And then I notice the inside back cover.

The pencil scrawled words with a loop of desperation to them shout out to me in the glow of the desk lamp.

‘Lizzie Sims loves Max Fronnicke.’

Who, I wonder, scrawls a love note in the back of a Gideon’s bible?

This wasn’t the sort of hotel where you’d whisk someone away for a romantic weekend. This was the sort of hotel where you passed through on your way to or from elsewheres. Or possibly hid, for there was nothing around and nobody paid anyone any attention.

So depending on what genre they were living in would depend on what happened.

Perhaps, Max lay in the bath holding his guts in as the white porcelain slowly stained red, his breath gaining that trapped rattle. The smoking gun that finished him was still between the fingers of the corpse out on the runway. Lizzie, meanwhile, sat on the bed, her bare thighs flinching from the sheets still soaked with sweat from the night before. She scribbled down the last words she could think of before finding her own way to the exit.

Perhaps, it was just the start of a stressful journey of discovery. Lizzie sprawled alone in the bed, dreaming of his arms somewhere on the other side of the world. She ached from her toes to her fingers, longing to look into his eyes just once, if only she could find him. So, she took pencil and wrote down the words, like a mantra, a good luck charm and replaces the book back in its drawer on the empty side of the bed.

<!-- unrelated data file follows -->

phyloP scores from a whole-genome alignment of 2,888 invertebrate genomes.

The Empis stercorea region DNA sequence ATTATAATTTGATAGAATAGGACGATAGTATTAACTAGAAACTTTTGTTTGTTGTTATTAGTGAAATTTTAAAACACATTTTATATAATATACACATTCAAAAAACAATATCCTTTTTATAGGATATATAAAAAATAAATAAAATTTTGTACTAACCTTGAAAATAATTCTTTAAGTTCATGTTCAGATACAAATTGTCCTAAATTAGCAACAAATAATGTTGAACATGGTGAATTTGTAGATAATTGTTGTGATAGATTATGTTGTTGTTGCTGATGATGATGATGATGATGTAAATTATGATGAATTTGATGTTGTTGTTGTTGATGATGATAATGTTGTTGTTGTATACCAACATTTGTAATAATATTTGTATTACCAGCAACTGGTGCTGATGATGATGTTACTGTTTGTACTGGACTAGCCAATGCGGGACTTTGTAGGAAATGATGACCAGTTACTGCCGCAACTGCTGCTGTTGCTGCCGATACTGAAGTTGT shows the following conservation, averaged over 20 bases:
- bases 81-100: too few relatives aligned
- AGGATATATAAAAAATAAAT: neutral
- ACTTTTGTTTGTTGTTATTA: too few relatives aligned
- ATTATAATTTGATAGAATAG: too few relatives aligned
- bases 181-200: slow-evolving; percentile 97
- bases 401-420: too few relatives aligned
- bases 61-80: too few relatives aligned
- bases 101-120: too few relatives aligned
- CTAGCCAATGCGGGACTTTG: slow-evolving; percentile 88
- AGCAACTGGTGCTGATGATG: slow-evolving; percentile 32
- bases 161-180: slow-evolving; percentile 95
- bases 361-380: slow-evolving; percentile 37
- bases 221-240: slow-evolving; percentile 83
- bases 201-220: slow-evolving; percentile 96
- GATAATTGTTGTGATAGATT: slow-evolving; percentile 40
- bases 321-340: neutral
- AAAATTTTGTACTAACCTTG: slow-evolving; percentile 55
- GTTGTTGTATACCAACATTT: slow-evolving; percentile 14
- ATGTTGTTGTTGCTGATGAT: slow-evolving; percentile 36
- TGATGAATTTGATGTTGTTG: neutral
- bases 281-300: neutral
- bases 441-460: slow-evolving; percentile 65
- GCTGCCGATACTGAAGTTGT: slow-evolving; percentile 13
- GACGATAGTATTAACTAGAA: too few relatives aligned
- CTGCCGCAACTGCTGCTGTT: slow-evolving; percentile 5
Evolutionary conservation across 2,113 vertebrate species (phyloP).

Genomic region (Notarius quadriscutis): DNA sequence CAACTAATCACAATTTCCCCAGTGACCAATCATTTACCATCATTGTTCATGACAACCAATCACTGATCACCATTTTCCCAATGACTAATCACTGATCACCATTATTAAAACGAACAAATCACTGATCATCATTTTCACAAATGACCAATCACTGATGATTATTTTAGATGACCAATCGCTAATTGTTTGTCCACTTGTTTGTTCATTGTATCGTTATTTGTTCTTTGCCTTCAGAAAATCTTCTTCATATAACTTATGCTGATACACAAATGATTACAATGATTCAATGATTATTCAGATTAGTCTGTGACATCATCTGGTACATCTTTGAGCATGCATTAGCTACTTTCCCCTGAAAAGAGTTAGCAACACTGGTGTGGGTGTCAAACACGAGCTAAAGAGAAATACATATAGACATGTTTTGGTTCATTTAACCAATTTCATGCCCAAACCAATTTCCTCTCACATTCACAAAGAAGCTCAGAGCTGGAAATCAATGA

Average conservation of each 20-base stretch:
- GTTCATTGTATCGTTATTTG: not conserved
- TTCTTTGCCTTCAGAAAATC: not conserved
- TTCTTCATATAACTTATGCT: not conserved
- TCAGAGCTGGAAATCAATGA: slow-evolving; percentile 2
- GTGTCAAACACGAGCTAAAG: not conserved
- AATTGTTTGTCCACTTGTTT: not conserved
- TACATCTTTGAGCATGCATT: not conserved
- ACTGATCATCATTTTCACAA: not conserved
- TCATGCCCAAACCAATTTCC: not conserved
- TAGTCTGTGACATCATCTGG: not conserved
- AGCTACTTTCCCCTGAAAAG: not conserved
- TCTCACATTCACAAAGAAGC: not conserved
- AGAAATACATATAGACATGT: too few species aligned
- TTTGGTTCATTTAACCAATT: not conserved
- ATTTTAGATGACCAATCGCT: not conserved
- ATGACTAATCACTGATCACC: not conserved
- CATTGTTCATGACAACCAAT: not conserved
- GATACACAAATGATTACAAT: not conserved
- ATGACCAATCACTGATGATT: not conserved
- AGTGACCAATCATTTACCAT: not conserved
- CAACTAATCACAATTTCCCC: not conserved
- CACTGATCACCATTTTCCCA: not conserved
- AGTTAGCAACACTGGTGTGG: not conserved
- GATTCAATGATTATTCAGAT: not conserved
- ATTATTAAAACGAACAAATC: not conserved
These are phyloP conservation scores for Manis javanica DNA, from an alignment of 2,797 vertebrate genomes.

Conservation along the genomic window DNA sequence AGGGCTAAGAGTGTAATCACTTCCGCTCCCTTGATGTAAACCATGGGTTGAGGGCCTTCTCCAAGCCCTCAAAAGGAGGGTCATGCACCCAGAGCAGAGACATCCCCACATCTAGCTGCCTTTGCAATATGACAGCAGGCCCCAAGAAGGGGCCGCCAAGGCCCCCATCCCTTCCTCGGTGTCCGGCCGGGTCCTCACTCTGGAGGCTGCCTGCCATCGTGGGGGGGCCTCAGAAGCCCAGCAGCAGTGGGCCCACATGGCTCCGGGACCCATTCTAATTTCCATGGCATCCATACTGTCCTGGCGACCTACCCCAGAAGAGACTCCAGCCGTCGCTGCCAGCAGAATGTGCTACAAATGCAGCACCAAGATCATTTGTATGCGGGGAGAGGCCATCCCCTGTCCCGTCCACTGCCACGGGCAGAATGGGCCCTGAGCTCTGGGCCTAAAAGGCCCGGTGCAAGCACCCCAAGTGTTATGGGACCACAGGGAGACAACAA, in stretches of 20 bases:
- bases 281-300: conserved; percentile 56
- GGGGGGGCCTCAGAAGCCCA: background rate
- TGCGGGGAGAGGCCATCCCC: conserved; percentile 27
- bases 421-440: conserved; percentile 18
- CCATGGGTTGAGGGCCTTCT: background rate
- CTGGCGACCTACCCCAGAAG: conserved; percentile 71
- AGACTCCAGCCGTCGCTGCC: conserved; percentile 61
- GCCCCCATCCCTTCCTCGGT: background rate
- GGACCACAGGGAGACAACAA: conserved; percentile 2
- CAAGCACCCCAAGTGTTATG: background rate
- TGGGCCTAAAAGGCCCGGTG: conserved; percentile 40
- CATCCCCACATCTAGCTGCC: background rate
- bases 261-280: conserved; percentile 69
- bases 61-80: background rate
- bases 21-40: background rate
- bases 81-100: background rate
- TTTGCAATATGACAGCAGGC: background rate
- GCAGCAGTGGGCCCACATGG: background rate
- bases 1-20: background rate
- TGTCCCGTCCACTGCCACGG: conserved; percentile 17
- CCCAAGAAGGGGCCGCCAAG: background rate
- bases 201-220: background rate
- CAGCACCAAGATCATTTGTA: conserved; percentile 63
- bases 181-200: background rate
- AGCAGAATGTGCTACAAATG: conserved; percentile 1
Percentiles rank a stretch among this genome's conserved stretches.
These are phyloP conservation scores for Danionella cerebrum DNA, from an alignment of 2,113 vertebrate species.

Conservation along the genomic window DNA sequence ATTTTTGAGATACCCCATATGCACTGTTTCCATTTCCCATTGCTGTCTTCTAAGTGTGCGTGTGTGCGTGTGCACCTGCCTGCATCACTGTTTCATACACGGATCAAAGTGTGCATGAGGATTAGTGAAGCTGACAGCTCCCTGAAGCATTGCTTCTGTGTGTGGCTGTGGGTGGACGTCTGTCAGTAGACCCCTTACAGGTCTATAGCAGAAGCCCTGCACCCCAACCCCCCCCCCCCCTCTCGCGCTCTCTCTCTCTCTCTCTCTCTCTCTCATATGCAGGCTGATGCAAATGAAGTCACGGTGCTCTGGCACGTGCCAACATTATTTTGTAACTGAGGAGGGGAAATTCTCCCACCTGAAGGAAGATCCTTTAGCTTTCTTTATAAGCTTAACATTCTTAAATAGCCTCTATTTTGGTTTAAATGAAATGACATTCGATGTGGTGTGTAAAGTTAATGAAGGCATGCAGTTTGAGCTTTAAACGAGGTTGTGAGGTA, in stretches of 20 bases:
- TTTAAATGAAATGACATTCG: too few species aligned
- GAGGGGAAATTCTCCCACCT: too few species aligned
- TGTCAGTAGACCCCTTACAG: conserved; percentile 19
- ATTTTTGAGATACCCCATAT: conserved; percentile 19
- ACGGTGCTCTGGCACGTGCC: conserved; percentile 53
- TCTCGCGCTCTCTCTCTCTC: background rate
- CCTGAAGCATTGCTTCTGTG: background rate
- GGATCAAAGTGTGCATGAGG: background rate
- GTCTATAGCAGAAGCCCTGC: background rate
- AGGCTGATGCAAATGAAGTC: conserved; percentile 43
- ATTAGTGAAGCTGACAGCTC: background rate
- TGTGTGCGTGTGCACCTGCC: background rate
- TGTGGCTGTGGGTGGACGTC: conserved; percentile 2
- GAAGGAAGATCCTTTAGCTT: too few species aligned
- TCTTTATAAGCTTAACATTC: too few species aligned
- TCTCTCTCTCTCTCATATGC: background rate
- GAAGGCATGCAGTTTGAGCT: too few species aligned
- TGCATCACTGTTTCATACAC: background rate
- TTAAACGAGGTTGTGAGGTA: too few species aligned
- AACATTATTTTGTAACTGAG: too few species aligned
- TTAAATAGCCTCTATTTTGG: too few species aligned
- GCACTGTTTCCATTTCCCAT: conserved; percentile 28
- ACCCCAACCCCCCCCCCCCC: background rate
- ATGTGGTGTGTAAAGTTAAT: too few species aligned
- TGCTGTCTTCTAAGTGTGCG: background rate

Perhaps, Max was even watching her whilst she wrote them down. He stood at the mirror, tightened his tie and checked his collar for evidence. He watched her scribble something down, in some old book and he wondered what on Earth it could be. But then the thought was gone, replaced with wonderings of how long it would be before he’d see his wife and kids. All of this, he had already decided, Lizzie, the hotel, the perfume, had been nothing but an extremely satisfying moment of madness.

Or perhaps, Max wrote it down as Lizzie prepared to leave him one last time, after one too many fights, one too many raised voices and thrown objects. Unable to even get on a plane with him, to spend those hours cramped into the sky together she was picking up her bag and walking out the door as he wrote it down because all words can hold some measure of the truth once committed to paper.